In 2014, Joel and I joined my parents for a week in France’s Normandy region. Dad and mum had just finished up at the World Equestrian Games (he was a vet, she was a steward). We traveled together for a week here in northern France, and then Joel and I continued on for another week without them.
On that trip, Joel and I drove through the Loire Valley, a truly lovely region rife with old chateaus, picturesque views, and several gardens that would make any proper Englishman green with envy. After we found where we were staying for the night, Joel suggested that we drive to Saint-Céneri-le-Gérei, which had been christened one of the “most beautiful villages in France.” I was a bit hesitant at first as quaint villages mean unmarked roads and hoped-for lucky navigational breaks, and after 10 days in a car in a foreign country, I was about navigated out. But as we had nothing else to do and dinner wasn’t until 8:00, I got in the car, navigation at the ready.
This is what we found…
I guess the French take that whole beautiful village designation quite seriously. Not just any forgotten hamlet can be deemed beautiful.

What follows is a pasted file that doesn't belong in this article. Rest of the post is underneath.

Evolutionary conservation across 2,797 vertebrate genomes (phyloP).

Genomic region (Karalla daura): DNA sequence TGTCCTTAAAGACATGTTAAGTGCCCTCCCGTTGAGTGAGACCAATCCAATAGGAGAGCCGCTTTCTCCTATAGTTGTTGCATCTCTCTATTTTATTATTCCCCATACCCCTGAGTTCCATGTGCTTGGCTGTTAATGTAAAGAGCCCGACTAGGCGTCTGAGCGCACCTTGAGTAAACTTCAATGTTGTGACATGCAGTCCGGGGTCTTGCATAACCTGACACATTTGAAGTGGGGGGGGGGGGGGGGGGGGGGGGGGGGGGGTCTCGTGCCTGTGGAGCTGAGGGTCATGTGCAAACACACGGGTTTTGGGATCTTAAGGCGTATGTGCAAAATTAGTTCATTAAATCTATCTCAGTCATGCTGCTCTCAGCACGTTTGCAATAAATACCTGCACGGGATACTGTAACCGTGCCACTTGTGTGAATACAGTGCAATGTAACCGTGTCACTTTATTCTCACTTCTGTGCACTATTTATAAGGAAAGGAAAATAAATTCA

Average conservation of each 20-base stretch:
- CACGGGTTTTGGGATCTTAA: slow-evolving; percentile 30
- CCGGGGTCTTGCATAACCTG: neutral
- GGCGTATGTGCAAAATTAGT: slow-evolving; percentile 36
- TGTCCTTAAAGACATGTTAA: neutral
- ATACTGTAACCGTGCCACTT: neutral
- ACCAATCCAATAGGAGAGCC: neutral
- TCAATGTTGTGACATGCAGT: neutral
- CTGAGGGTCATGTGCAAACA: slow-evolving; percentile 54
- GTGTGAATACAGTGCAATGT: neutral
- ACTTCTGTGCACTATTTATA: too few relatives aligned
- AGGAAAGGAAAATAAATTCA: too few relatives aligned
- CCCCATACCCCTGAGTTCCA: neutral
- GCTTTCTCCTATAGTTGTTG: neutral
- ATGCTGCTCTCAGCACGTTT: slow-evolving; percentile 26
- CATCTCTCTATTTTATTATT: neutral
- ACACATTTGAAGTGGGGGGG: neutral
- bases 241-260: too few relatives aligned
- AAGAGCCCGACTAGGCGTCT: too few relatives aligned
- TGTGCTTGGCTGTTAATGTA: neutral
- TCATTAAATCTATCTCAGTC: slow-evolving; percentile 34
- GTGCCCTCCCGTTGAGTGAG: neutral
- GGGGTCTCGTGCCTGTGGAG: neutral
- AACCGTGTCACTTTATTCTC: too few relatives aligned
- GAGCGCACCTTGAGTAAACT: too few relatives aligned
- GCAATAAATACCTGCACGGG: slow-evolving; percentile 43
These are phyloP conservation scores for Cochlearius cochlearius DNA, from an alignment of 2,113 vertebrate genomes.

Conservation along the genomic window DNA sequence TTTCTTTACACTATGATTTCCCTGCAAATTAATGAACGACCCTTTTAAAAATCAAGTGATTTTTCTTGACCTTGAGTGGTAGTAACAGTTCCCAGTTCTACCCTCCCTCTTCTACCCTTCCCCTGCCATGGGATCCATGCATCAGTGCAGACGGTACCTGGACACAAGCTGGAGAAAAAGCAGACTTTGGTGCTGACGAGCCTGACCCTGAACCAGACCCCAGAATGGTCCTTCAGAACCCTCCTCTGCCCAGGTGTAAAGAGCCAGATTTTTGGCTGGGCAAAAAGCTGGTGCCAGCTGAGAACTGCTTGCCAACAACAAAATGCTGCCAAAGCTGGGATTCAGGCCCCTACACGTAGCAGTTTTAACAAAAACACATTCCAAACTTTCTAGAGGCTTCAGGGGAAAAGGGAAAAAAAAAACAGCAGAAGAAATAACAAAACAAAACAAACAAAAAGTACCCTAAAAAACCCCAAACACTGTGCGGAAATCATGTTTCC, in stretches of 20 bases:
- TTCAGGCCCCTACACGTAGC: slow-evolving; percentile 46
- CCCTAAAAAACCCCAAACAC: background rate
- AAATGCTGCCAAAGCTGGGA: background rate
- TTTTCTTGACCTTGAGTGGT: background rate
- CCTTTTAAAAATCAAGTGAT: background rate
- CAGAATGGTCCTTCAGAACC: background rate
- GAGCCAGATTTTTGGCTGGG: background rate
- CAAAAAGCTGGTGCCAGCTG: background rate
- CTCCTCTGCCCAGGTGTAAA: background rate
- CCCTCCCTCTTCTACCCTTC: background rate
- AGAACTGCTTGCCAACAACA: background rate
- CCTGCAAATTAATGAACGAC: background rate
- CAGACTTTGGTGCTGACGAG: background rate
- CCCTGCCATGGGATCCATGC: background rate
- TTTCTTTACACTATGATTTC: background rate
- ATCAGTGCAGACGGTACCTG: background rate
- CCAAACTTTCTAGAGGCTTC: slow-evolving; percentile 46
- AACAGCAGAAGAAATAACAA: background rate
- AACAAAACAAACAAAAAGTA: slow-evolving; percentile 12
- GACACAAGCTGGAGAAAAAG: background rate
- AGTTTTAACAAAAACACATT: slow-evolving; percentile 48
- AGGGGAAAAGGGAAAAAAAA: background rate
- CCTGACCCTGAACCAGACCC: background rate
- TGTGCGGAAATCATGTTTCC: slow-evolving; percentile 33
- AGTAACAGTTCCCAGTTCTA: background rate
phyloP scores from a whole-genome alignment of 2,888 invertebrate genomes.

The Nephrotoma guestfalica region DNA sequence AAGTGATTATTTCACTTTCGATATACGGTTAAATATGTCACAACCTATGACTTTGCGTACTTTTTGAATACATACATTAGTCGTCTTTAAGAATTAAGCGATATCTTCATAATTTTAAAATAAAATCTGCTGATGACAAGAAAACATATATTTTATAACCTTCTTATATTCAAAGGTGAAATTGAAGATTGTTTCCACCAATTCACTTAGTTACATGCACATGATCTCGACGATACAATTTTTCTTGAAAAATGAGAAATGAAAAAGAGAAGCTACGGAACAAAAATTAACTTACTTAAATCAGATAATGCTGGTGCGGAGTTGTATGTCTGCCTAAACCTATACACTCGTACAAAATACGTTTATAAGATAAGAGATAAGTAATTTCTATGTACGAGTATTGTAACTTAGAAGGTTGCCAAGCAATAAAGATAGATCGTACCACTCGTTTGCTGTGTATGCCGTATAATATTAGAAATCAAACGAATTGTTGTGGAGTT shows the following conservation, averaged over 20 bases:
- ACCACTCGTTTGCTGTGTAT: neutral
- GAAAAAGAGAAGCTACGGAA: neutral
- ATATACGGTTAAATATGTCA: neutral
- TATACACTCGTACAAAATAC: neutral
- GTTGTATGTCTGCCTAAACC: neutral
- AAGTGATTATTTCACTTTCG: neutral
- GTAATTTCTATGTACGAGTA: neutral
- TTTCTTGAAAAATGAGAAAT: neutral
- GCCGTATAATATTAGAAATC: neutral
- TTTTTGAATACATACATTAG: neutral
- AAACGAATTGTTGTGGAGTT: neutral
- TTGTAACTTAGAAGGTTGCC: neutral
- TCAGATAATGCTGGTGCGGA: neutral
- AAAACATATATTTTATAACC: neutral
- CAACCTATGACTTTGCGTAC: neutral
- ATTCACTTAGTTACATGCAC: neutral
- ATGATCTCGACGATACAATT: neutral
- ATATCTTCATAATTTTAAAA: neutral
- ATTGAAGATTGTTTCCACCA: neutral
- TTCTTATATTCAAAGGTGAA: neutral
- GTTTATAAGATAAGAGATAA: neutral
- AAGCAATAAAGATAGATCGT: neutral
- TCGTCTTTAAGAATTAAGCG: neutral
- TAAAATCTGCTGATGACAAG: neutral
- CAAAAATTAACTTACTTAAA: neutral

Wikipedia (where oh where would we be without the instant satisfaction of Wikipedia and Google) informs me that the village is named for Serenicus, an Italian hermit who lived there during the 8th century. Apparently he stopped there because it reminded him of where he had grown up in the Alps, so he tied together some sticks to function as some sort of hut and lived out the rest of his days. After his death, a monastery was built, later destroyed by the Vikings in 903. The name le-Gérei comes from William Giroie, who built a castle here in 1044 of which only parts of the walls remain today. In 1060 the castle came under siege from Duke William II of Normandy (the future King William I of England) before being taken by Robert Courteheuse his son in 1088. That is just the official line. For such a tiny, forgotten place, it certainly stumbled into quite a bit of history.
As I walked along the banks of the River Sarthe, my one thought was that I was glad Eleanor and Beatrice were not along with us at just that particular moment. Don’t get me wrong–I miss them and their sock chewing and bed hogging terribly. Saint-Céneri-le-Gérei is idyllic, one of those places where time seems to stop. You breathe a little more slowly, notice the small things like the shrine in the woods, the weathered stone cross, how cold the water is in the Sarthe even though it is still September. Eleanor and Beatrice, however, wouldn’t see any of these things just yet. They’re still young, so they are all exuberance and joy and cannonball contests in the water. One day, they’ll appreciate quiet walks along the river, but not just yet. So until then, I’ll save our afternoon in Saint-Céneri-le-Gérei for a quiet memory of my own.